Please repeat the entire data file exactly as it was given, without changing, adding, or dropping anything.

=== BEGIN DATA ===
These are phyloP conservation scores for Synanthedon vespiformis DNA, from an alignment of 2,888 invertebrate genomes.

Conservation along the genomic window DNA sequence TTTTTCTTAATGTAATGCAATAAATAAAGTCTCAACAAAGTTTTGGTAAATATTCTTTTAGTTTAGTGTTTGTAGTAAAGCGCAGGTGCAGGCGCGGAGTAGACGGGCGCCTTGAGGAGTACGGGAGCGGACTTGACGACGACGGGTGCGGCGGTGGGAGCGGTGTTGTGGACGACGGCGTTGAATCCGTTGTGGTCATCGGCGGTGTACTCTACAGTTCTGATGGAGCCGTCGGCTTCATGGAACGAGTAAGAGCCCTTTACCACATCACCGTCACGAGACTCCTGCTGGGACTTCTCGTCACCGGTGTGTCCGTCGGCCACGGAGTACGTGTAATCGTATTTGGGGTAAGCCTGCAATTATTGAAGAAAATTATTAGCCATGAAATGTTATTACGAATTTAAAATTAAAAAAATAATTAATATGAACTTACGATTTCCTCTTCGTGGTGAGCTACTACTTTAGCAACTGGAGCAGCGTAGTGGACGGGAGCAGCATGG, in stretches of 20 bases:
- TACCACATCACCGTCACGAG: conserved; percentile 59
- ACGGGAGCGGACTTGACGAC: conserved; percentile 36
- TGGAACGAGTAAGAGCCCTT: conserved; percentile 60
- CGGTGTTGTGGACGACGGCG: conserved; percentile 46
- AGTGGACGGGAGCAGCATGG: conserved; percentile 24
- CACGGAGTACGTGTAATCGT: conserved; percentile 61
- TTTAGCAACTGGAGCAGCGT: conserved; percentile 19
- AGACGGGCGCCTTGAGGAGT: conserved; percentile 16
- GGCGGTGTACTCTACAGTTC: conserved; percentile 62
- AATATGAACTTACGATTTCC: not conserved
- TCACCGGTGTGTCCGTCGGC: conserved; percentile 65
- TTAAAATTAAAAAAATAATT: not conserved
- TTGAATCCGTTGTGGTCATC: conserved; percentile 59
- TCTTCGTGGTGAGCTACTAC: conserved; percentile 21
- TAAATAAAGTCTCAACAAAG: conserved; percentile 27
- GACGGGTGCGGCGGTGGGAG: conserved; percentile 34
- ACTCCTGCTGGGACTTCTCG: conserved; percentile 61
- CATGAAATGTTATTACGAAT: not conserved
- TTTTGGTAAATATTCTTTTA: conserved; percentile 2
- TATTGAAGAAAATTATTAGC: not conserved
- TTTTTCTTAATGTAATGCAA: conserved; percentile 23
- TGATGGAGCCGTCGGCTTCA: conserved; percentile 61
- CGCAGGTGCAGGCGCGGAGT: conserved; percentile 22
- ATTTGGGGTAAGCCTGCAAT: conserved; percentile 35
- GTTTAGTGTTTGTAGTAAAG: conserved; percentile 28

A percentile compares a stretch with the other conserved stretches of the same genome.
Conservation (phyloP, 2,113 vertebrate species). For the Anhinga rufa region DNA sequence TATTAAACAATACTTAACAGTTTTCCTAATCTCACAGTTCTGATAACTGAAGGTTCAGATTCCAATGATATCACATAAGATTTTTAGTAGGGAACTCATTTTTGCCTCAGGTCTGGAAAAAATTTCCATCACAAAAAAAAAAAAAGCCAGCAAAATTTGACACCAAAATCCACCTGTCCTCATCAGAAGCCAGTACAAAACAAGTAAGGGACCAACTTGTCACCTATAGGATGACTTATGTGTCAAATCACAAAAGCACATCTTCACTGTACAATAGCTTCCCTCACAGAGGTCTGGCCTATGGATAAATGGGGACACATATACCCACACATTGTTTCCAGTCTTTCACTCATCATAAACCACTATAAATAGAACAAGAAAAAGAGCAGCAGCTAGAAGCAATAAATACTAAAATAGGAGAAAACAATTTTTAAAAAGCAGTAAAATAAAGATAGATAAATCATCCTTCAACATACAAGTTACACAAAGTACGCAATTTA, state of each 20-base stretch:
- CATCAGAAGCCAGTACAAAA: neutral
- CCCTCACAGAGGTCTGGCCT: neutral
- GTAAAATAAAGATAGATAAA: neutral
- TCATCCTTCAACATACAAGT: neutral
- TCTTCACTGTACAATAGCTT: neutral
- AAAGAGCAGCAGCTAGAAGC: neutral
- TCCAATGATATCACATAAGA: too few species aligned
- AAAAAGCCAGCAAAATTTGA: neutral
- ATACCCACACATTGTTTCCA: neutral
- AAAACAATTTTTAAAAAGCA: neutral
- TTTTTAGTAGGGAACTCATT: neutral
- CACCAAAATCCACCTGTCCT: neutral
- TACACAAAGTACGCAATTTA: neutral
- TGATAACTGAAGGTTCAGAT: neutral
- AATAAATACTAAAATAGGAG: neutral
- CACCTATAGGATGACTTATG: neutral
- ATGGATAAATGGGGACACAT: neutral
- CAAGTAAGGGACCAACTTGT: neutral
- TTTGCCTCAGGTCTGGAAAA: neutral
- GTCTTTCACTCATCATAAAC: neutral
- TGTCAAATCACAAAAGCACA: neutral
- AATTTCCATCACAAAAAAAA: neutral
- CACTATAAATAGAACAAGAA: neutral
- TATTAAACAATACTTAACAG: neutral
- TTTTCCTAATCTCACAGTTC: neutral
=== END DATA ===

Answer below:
These are phyloP conservation scores for Synanthedon vespiformis DNA, from an alignment of 2,888 invertebrate genomes.

Conservation along the genomic window DNA sequence TTTTTCTTAATGTAATGCAATAAATAAAGTCTCAACAAAGTTTTGGTAAATATTCTTTTAGTTTAGTGTTTGTAGTAAAGCGCAGGTGCAGGCGCGGAGTAGACGGGCGCCTTGAGGAGTACGGGAGCGGACTTGACGACGACGGGTGCGGCGGTGGGAGCGGTGTTGTGGACGACGGCGTTGAATCCGTTGTGGTCATCGGCGGTGTACTCTACAGTTCTGATGGAGCCGTCGGCTTCATGGAACGAGTAAGAGCCCTTTACCACATCACCGTCACGAGACTCCTGCTGGGACTTCTCGTCACCGGTGTGTCCGTCGGCCACGGAGTACGTGTAATCGTATTTGGGGTAAGCCTGCAATTATTGAAGAAAATTATTAGCCATGAAATGTTATTACGAATTTAAAATTAAAAAAATAATTAATATGAACTTACGATTTCCTCTTCGTGGTGAGCTACTACTTTAGCAACTGGAGCAGCGTAGTGGACGGGAGCAGCATGG, in stretches of 20 bases:
- TACCACATCACCGTCACGAG: conserved; percentile 59
- ACGGGAGCGGACTTGACGAC: conserved; percentile 36
- TGGAACGAGTAAGAGCCCTT: conserved; percentile 60
- CGGTGTTGTGGACGACGGCG: conserved; percentile 46
- AGTGGACGGGAGCAGCATGG: conserved; percentile 24
- CACGGAGTACGTGTAATCGT: conserved; percentile 61
- TTTAGCAACTGGAGCAGCGT: conserved; percentile 19
- AGACGGGCGCCTTGAGGAGT: conserved; percentile 16
- GGCGGTGTACTCTACAGTTC: conserved; percentile 62
- AATATGAACTTACGATTTCC: not conserved
- TCACCGGTGTGTCCGTCGGC: conserved; percentile 65
- TTAAAATTAAAAAAATAATT: not conserved
- TTGAATCCGTTGTGGTCATC: conserved; percentile 59
- TCTTCGTGGTGAGCTACTAC: conserved; percentile 21
- TAAATAAAGTCTCAACAAAG: conserved; percentile 27
- GACGGGTGCGGCGGTGGGAG: conserved; percentile 34
- ACTCCTGCTGGGACTTCTCG: conserved; percentile 61
- CATGAAATGTTATTACGAAT: not conserved
- TTTTGGTAAATATTCTTTTA: conserved; percentile 2
- TATTGAAGAAAATTATTAGC: not conserved
- TTTTTCTTAATGTAATGCAA: conserved; percentile 23
- TGATGGAGCCGTCGGCTTCA: conserved; percentile 61
- CGCAGGTGCAGGCGCGGAGT: conserved; percentile 22
- ATTTGGGGTAAGCCTGCAAT: conserved; percentile 35
- GTTTAGTGTTTGTAGTAAAG: conserved; percentile 28

A percentile compares a stretch with the other conserved stretches of the same genome.
Conservation (phyloP, 2,113 vertebrate species). For the Anhinga rufa region DNA sequence TATTAAACAATACTTAACAGTTTTCCTAATCTCACAGTTCTGATAACTGAAGGTTCAGATTCCAATGATATCACATAAGATTTTTAGTAGGGAACTCATTTTTGCCTCAGGTCTGGAAAAAATTTCCATCACAAAAAAAAAAAAAGCCAGCAAAATTTGACACCAAAATCCACCTGTCCTCATCAGAAGCCAGTACAAAACAAGTAAGGGACCAACTTGTCACCTATAGGATGACTTATGTGTCAAATCACAAAAGCACATCTTCACTGTACAATAGCTTCCCTCACAGAGGTCTGGCCTATGGATAAATGGGGACACATATACCCACACATTGTTTCCAGTCTTTCACTCATCATAAACCACTATAAATAGAACAAGAAAAAGAGCAGCAGCTAGAAGCAATAAATACTAAAATAGGAGAAAACAATTTTTAAAAAGCAGTAAAATAAAGATAGATAAATCATCCTTCAACATACAAGTTACACAAAGTACGCAATTTA, state of each 20-base stretch:
- CATCAGAAGCCAGTACAAAA: neutral
- CCCTCACAGAGGTCTGGCCT: neutral
- GTAAAATAAAGATAGATAAA: neutral
- TCATCCTTCAACATACAAGT: neutral
- TCTTCACTGTACAATAGCTT: neutral
- AAAGAGCAGCAGCTAGAAGC: neutral
- TCCAATGATATCACATAAGA: too few species aligned
- AAAAAGCCAGCAAAATTTGA: neutral
- ATACCCACACATTGTTTCCA: neutral
- AAAACAATTTTTAAAAAGCA: neutral
- TTTTTAGTAGGGAACTCATT: neutral
- CACCAAAATCCACCTGTCCT: neutral
- TACACAAAGTACGCAATTTA: neutral
- TGATAACTGAAGGTTCAGAT: neutral
- AATAAATACTAAAATAGGAG: neutral
- CACCTATAGGATGACTTATG: neutral
- ATGGATAAATGGGGACACAT: neutral
- CAAGTAAGGGACCAACTTGT: neutral
- TTTGCCTCAGGTCTGGAAAA: neutral
- GTCTTTCACTCATCATAAAC: neutral
- TGTCAAATCACAAAAGCACA: neutral
- AATTTCCATCACAAAAAAAA: neutral
- CACTATAAATAGAACAAGAA: neutral
- TATTAAACAATACTTAACAG: neutral
- TTTTCCTAATCTCACAGTTC: neutral